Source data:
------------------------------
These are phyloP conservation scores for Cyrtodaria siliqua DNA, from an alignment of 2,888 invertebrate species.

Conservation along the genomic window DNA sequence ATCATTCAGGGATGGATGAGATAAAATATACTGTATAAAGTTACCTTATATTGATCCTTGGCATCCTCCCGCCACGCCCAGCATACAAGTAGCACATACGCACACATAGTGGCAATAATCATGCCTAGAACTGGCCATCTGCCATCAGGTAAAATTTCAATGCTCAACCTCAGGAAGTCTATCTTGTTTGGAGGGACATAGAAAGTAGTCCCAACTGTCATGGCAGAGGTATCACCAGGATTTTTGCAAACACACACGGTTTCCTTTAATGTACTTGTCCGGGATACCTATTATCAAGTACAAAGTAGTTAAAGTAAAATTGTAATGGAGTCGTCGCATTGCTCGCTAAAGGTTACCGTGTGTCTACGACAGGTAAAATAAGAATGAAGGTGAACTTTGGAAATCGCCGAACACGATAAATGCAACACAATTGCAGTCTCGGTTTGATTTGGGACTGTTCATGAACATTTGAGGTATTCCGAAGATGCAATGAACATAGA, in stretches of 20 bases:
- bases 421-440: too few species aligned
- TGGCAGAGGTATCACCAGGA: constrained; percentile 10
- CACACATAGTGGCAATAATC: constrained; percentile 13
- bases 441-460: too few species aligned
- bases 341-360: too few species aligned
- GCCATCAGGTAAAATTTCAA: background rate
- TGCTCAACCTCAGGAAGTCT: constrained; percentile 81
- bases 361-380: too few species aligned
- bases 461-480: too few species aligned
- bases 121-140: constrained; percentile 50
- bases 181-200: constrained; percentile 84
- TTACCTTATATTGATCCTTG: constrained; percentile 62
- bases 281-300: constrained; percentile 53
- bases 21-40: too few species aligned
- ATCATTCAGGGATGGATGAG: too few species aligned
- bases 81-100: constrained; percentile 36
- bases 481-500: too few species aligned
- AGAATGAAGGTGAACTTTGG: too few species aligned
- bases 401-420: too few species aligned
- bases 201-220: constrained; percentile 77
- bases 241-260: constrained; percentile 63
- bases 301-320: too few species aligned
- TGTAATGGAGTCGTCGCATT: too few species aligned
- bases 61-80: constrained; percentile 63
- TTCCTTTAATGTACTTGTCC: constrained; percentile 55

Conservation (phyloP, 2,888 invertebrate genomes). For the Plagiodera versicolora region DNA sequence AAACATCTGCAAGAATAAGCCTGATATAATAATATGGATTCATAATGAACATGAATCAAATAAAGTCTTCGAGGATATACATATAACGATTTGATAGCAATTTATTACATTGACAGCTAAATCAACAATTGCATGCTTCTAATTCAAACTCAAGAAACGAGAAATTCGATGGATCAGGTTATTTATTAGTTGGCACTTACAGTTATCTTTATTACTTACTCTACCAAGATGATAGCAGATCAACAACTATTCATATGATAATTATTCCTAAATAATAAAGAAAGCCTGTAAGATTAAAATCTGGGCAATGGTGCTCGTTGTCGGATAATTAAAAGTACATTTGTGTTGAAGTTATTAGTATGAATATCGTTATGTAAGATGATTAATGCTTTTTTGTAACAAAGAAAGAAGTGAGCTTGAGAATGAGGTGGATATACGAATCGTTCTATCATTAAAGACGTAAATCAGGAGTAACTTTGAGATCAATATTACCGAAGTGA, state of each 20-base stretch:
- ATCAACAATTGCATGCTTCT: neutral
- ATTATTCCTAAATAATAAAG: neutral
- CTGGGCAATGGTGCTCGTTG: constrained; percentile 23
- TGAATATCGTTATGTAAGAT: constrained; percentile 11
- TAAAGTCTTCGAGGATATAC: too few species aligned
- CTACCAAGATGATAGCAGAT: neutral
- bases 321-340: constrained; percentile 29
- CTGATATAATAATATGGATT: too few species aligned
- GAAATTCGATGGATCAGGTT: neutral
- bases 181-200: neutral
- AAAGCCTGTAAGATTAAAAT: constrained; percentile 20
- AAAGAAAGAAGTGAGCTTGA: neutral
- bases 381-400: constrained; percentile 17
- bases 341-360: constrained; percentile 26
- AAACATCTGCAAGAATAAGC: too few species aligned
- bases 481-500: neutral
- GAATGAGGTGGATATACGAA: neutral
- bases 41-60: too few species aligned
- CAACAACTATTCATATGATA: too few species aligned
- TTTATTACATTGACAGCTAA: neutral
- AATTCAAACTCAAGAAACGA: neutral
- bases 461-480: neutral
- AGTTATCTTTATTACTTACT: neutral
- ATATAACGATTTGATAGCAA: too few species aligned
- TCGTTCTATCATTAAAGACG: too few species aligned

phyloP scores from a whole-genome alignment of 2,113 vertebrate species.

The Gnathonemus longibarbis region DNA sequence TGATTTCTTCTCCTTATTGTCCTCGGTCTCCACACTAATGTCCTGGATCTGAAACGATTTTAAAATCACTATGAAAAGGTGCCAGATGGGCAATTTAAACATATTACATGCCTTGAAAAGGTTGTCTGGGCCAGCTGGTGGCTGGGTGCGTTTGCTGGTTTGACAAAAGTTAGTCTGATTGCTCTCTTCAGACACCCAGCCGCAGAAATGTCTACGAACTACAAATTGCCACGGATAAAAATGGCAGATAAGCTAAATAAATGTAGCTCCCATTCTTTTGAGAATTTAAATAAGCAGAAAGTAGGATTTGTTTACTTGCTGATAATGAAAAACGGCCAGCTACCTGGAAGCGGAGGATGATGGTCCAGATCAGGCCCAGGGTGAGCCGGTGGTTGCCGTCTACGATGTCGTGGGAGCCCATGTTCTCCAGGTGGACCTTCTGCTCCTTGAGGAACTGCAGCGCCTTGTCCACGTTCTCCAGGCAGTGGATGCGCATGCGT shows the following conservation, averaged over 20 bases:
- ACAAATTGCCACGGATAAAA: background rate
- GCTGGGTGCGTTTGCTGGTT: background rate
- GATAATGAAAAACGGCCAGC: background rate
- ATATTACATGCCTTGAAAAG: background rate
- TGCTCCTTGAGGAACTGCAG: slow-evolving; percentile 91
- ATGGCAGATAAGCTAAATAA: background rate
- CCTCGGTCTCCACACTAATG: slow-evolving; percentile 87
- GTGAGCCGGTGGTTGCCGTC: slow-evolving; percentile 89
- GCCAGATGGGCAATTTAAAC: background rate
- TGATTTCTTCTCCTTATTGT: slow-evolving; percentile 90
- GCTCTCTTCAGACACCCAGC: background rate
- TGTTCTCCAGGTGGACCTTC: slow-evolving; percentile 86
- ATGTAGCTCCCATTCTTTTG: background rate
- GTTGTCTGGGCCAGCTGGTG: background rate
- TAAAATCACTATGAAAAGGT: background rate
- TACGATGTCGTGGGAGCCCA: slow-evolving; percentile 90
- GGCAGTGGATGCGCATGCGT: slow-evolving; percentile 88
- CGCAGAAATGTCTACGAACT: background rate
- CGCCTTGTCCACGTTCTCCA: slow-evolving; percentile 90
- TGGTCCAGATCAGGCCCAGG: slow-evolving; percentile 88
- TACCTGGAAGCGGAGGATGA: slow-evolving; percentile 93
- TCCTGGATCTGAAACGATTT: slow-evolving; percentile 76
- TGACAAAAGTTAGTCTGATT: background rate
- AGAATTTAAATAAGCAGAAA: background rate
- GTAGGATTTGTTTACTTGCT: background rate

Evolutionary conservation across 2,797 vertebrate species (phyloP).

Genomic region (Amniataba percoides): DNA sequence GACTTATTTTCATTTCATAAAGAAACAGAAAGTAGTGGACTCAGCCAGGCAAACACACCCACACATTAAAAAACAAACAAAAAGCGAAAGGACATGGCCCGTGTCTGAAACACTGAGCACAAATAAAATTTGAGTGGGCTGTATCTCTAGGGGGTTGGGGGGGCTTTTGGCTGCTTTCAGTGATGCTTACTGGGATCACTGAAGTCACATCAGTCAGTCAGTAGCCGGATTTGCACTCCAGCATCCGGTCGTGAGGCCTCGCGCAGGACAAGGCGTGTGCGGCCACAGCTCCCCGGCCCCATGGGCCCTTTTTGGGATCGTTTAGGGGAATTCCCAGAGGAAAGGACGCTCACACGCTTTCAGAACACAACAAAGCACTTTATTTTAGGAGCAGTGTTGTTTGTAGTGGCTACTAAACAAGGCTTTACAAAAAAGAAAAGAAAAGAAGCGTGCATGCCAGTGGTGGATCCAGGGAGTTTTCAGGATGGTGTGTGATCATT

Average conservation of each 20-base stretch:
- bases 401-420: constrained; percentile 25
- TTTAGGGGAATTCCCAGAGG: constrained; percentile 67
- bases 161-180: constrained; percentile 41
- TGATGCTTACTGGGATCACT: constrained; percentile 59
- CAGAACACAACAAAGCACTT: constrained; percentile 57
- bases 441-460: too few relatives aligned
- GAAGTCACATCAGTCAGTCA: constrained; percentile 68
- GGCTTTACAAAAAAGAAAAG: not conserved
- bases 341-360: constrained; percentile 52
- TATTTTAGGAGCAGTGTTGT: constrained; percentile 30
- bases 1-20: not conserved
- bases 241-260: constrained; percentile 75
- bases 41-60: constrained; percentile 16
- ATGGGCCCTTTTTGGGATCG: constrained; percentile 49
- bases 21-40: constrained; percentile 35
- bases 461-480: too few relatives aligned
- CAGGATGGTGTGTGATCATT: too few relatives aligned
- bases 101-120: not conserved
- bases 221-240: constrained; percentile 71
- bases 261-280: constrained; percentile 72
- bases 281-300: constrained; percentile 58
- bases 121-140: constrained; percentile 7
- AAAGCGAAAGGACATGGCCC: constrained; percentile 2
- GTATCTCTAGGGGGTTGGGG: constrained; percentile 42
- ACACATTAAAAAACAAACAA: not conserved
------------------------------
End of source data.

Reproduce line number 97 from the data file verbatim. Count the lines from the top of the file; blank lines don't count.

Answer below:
- ATGGGCCCTTTTTGGGATCG: constrained; percentile 49